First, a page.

By partnering with local educational institutions and organizations, community banks can host financial literacy events or invite guest speakers who specialize in student loan management. This collaborative approach allows young customers to gain a comprehensive understanding of their student loan options, repayment strategies, and how to build a strong financial foundation for the future. At the same time, this builds a strong relationship between the younger customer and their local bank.

Debt Management Strategies and Counseling

In addition to providing financial solutions and educational resources, community banks can offer personalized debt management strategies and counseling services. These banks can assign dedicated advisors or loan officers who specialize in student loan debt to guide customers through the repayment process.

Loan officers can work closely with borrowers to create manageable repayment plans, explore loan forgiveness or discharge options, and identify potential avenues for reducing their debt burden. They can also assist customers in understanding the implications of different repayment programs and provide insights on how to make informed financial decisions.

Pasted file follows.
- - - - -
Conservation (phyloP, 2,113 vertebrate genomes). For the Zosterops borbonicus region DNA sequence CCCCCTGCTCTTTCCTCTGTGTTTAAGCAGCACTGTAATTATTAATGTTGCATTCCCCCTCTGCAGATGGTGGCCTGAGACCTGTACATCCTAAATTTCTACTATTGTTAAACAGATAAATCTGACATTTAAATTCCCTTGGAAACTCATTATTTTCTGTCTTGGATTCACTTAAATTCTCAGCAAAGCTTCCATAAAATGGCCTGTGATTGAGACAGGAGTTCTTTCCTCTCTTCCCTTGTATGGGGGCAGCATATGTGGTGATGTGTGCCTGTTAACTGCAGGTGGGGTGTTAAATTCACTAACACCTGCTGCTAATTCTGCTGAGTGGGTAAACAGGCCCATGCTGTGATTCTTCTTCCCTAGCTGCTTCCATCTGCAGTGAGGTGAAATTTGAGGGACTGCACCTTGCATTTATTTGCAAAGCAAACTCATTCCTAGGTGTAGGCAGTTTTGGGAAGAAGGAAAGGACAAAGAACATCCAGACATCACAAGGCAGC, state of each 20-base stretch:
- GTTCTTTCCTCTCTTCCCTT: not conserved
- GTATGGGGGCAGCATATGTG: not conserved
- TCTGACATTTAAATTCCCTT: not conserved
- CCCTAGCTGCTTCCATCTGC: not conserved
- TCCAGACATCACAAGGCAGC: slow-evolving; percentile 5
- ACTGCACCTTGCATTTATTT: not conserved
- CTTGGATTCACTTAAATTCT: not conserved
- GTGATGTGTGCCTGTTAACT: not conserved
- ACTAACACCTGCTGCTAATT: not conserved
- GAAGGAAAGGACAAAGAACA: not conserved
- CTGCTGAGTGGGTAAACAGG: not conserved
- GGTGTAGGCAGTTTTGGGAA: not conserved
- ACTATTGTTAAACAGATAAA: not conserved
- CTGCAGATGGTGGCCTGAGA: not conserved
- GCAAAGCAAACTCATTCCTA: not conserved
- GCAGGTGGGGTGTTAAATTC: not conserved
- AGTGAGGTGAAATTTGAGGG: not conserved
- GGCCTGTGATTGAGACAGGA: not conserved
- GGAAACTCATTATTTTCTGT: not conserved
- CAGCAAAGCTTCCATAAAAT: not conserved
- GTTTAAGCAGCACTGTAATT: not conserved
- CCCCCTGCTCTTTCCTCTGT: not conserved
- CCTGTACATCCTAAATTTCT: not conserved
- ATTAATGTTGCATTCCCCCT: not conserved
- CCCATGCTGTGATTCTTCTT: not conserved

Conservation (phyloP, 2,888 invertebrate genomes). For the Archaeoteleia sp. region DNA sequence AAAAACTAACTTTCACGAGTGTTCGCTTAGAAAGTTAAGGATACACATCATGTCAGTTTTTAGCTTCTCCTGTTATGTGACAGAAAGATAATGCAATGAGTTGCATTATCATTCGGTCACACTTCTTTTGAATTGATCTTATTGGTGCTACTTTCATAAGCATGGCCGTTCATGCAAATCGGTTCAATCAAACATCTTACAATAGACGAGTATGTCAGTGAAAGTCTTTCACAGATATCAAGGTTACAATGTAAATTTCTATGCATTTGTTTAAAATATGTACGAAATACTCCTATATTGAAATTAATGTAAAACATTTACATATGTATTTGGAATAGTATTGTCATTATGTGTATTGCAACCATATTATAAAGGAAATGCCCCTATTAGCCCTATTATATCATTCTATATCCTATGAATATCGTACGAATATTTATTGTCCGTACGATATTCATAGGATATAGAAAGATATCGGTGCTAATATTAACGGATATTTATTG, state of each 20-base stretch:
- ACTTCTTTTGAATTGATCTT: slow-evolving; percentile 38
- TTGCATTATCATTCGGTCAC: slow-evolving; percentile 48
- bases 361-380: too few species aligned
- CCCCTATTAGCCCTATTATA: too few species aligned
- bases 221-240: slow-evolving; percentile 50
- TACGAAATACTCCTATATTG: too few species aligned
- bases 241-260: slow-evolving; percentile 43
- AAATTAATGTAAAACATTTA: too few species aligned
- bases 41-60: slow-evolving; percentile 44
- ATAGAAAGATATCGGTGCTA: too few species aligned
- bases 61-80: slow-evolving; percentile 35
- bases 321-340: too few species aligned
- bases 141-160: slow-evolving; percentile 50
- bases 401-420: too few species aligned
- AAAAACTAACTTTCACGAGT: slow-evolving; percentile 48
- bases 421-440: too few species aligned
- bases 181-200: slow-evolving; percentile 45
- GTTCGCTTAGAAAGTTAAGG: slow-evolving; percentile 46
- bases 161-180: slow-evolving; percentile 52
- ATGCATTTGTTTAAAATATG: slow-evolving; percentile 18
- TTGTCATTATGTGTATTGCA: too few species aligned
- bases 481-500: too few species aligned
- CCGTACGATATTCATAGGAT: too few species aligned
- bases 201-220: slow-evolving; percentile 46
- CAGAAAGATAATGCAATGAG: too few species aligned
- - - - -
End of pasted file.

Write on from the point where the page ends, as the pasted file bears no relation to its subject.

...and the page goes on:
What does it all mean?

Community banks have a significant role to play in supporting their younger customers burdened by student loan debt. By offering tailored financial solutions, educational resources, and personalized assistance, these banks can empower young individuals to navigate the complexities of student loans, achieve financial stability, and build a brighter future.

About Bank Marketing Center 

Here at bankmarketingcenter.com, our goal is to help you with that topical, compelling communication with customers; the messaging — developed by banking industry marketing professionals, well trained in the thinking behind effective marketing communication — that will help you build trust, relationships, and revenue. Like these campaigns, for instance, designed to help you get the message out to those younger customers who carry student loan debt.

To view our marketing creative, both print and digital – ranging from product and brand ads to social media and in branch signage – visit bankmarketingcenter.com.  You can also contact me directly by phone at 678-528-6688 or via email at nreynolds@bankmarketingcenter.com. As always, I welcome your thoughts.

1American Banker. These banks help employees with their student loans. More could follow. July 11, 2023.